C64 DTV – a retrospective



The debate of which computer was best was common place amongst friends in the school playground during my youth. Back then it was the old battle of the Commodore 64 vs Spectrum vs Amstrad CPC. My loyalties fell into the Spectrum camp and I loved my little machine dearly.

Saying that though I was always curious about the other formats out there as there was a rumour going round that they were better than my Speccy, Sacrilege!!

I stayed in the Sinclair camp for many years, always keeping an eye on the competition and defending my machine daily against the onslaught of “Mine is better than yours…” banter which had become a way of life in the early 1980’s.

Many years passed and even though I had never owned a Commodore 64 my life still seemed complete, until that is until I bumped into Commodore 64 TV plug and play device some years ago and my nostalgic memories of playground battles came rolling back…

The device in question is called the C64 DTV (Direct To Video) and had been available for some time in its NTSC incarnation when the PAL version hit the UK stores.

computer_c64_dtv1_02 (1)The first thing that impressed with the C64 DTV was the secure pyramid plastic packaging it came in to protect and showcase the device inside.

The manufactures went for a leaf switch version of the Competition Pro 5000 as the interface to the 30 games held on the Commodore 64 circuitry held within. The build quality and feel of the joystick is extremely good when compared to the half hearted attempts of some of the competition such as the Namco arcade device which probably would win an award for the worst joystick ever, if such an award existed.

On the back of the joystick is the on/off button with a nice bright red LED signalling to the player when the device is on. Above this switch are a series of red buttons. The first, smaller, button when pressed resets the C64 DTV. The further 4 buttons, labelled A- D, serve specific extra functions within some of the games whilst playing in addition to the movements of the joystick and two buttons.

The fairly lengthy lead that comes out of the front of the device ends in a composite video (yellow) and mono (white) jack. There is therefore the requirement that you have a TV with composite connections or a suitable SCART adaptor.

Installation of the device is a simple affair. Unscrew the battery cover on the bottom of the joystick, place 4 AA batteries inside (not supplied by the way!), reattach cover, hook up the joystick to the relevant connections on your TV, switch on and away you go.

On start up the highly recognisable Commodore logo is displayed followed by a number of static screens acknowledging Mammoth, the producer of the device, the respective copyright holders of the games and everyone else involved in the production of the device.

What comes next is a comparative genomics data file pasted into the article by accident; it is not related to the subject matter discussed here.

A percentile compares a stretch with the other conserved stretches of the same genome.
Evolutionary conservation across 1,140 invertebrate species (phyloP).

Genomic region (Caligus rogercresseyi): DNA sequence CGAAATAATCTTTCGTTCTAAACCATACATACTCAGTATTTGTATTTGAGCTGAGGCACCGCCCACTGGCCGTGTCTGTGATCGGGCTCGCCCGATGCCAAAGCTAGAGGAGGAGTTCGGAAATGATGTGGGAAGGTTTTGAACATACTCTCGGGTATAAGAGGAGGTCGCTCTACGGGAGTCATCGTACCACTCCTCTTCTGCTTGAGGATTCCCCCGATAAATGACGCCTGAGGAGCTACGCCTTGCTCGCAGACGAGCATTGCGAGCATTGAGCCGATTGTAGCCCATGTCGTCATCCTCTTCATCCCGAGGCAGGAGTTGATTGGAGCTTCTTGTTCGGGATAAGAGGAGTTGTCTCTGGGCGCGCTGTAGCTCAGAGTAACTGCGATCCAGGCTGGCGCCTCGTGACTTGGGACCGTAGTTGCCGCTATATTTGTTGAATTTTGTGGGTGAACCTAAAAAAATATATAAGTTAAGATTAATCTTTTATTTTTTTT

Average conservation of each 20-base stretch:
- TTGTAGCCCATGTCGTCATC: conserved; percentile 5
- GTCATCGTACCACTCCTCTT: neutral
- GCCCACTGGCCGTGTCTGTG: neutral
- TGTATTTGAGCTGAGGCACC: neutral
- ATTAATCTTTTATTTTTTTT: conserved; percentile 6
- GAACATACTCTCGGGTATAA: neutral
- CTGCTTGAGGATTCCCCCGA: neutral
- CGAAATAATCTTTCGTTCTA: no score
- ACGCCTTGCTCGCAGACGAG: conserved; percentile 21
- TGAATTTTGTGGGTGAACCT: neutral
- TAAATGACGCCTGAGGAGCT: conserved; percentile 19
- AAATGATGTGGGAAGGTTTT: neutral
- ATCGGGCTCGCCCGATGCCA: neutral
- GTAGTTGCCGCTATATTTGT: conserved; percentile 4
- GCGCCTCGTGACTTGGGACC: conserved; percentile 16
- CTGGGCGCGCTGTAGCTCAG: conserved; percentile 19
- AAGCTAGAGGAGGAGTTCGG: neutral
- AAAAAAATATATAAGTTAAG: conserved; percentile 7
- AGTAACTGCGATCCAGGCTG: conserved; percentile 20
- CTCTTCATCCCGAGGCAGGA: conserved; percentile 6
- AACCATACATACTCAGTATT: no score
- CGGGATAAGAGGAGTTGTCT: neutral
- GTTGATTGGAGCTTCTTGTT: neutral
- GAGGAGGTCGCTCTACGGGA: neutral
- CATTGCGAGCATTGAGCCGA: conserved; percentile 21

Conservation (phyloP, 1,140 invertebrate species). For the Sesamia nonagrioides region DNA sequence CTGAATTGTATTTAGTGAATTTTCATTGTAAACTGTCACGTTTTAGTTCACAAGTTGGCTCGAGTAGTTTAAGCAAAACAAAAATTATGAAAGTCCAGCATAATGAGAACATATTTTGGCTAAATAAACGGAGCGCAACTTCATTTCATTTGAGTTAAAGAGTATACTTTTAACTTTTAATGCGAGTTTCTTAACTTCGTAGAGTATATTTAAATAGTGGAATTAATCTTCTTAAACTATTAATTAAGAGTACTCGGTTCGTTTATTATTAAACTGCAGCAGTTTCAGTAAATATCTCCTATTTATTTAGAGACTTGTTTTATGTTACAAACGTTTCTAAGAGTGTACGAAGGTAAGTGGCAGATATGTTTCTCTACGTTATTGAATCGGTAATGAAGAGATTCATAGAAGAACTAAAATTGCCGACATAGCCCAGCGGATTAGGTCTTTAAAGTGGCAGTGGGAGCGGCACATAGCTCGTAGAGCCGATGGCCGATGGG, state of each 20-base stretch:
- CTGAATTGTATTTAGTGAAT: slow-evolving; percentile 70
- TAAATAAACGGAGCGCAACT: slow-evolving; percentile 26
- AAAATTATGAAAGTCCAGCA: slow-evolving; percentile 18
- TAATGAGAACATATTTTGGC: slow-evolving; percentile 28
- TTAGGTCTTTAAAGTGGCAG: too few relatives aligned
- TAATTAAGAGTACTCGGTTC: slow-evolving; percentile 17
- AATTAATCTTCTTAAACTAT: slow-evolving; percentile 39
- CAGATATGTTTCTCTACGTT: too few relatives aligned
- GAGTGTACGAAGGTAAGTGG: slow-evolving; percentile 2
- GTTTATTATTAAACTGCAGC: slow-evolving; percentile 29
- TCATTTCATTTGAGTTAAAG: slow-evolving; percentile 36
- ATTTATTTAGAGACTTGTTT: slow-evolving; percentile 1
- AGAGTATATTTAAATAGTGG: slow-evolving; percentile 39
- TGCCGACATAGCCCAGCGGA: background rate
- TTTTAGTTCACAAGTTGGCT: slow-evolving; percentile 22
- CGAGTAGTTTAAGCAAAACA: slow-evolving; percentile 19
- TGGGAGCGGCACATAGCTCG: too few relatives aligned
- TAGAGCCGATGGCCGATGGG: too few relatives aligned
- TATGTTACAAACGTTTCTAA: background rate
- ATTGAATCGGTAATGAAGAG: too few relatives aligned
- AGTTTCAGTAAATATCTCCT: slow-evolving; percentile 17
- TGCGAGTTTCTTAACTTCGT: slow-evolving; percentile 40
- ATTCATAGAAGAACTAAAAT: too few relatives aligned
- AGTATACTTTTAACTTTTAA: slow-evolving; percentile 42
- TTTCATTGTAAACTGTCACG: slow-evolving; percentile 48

For previous C64 owners, the first nostalgic feeling then hits home – The TV screen is filled with the default blue display screen of the original C64 including flashing cursor, number of bytes free and the READY status. Load “*”,8,1 is then typed across the screen, followed by LOADING and then the game selection menu is displayed accompanied by a very catchy SID tune.

Many of the games have come from the Hewson and Epyx stable with the rest being filler. This collection does not by any means represent the best games that were available for the C64.

The menu can be navigated with the up and down movements of the joystick. A game is selected by pressing the left fire button. The game loads almost instantly, no 4-5 minutes of waiting like on the original C64.

There are some hidden extras within the C64 DTV which can be accessed by wiggling the joystick from side to side while the start-up screens are displayed during power up (or after a reset). Instead of the device taking you to the games menu an alternative numbered list of programs is displayed that can be selected and run.

Selecting the first program will give you the C64 Basic prompt. Here you can gain access to further hidden extras within the C64 DTV by typing in commands on a keyboard which is displayed on the screen when the left fire button is held down. Go on experiment!!


A little bit of customisation

The inside of the C64 DTV is effectively a single chip version of the C64. With this in mind a number of individuals have hacked the device to be work with many of the origianalC64 peripherals, like the Commodore 1541 disk drive, as well as enhancing the video output of the device to S-Video.

Being a Speccy fan through and through I should really give this little device a bad review, but I can’t.

For the UK retail value of £19.99 at the time you were supplied with an amazing device that replicates the look, feel and sound of the C64 games you played as a kid. Over twenty years on and some of the games are still as fresh and addictive as ever. A few of the supplied games may never have been of ‘classic’ status, but there are enough AAA titles available in the pack to make up for that.

The joystick itself is solid and nostalgic in look and feel. It may take a little getting used to though if you have been playing games with the ergonomic designs of the XBOX and Playstation controllers of today.

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